Libertarianism’s dogmatic simplicity explains why people who otherwise share little can subscribe to it: small-government fundamentalists on the American right, anarchists on the European and Latin American left, democratization prophets, civil liberties absolutists, human rights crusaders, neoliberal growth evangelists, rogue hackers, gun fanatics, porn manufacturers, and Chicago School economists the world over. The dogma that unites them is implicit and does not require explication; it is a mentality, a mood, a presumptionwhat used to be called, non-pejoratively, a prejudice.

This brings to mind a couple of observations.  A few years ago, I read a nice one-volume history of Japan.  It was exactly what I would have said I was looking for in a history book:  one without ideological blinders, without villains that the writer makes no effort to understand, without a grand narrative of progress or fall imposed on the facts.  I finished the book, but I can’t remember a single specific thing that happened in it.  I was left with the impression that Japanese history is a sequence of changes that were good in some ways and bad in others, which is probably true, but without big ideas to latch onto, history just seems like noise.

Second, I’ve found that some groups of Leftists clearly produce more interesting writings than others.  Every feminist essay I’ve ever read has been intellectually worthless:  illogical, question-begging, philistine, hysterical crap.  On the other hand, Marxists regularly impress me with their observations.  I now see the reason is that Marxism is a real ideology, and Marxist historians and sociologists genuinely try to put together a coherent picture of the world rather than just vent.  So, for example, a Marxist will not just throw every contradictory insult in the book at capitalists; he will say precisely what he thinks is wrong with capitalists, and if another Leftist says the problem with capitalism is something else that doesn’t fit the theory, the Marxist will correct him.  As a Catholic, I would say that Marxists share with us the dogmatic spirit.  (We use the word “dogmatic” in a way opposite to Lilla’s.)  It also makes the commies a slightly more likable bunch that “history” has now passed them by like it did to us, so we share an alienation from the direction of history, a willingness to critique what passes for progress in a radical way.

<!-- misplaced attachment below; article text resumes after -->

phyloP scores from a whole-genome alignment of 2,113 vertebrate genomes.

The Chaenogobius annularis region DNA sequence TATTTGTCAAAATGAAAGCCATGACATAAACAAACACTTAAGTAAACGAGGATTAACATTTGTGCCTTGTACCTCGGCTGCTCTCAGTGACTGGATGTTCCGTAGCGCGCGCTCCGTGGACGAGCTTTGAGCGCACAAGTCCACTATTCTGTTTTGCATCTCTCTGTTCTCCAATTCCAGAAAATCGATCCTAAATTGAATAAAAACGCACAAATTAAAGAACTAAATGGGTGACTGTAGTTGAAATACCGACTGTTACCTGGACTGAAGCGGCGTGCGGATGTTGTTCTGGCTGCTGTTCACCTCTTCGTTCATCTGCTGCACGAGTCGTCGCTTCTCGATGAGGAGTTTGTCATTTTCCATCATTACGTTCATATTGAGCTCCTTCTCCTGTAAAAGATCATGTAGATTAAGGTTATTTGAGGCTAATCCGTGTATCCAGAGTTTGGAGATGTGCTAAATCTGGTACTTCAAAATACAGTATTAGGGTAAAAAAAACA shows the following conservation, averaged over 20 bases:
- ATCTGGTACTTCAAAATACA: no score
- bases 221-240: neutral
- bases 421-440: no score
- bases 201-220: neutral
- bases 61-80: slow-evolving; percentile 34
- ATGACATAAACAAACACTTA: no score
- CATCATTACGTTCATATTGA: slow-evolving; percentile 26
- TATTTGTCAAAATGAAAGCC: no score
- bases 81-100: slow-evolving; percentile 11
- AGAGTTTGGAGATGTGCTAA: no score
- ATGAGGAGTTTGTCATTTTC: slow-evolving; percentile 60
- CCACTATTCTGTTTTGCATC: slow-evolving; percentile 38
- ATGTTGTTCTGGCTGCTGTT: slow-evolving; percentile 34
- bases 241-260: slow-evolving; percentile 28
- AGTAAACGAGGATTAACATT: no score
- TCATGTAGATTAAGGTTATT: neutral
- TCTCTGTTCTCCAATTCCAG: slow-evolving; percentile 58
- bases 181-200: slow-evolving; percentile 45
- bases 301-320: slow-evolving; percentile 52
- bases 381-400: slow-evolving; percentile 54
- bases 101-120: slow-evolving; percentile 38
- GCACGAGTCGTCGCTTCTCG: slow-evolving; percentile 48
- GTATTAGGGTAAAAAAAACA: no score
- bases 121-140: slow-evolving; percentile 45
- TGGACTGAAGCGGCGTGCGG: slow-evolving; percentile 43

Cross-post: one God, many peoples II

Since apparently there are some people who are willing to read this site but not the Orthosphere (and here I thought this was the site for the really offensive stuff), I bring you part II.

Malise Ruthven, in discussing why capitalism arose under Christianity rather than Islam, identifies a core difference between Christian and Muslim societies.  (See here for a more extended quote.)

The key to the seemingly anarchic or ‘irrational’ growth of the Muslim city may lie in a singular fact of the Shari’a law:  the absence of the Roman-law concept of ‘legal personality’.  In Europe, the public right is an abstraction which can be upheld by defending it in law as a ‘legal person’.  Litigation between the public and private interest can therefore–for civil purposes–take the form of an adjudication between two parties…The absence of juridicial personality in the Muslim law may not have been an oversight:  it is certainly consistent with the uncompromising individualism of the Shari’a.  Many aspects of Roman-Byzantine law and administration were taken over by the Arabs…This absence of a juridicial definition of the public sphere had far-reaching consequences.  Islamic law did not recognize cities as such, nor did it admit corporate bodies…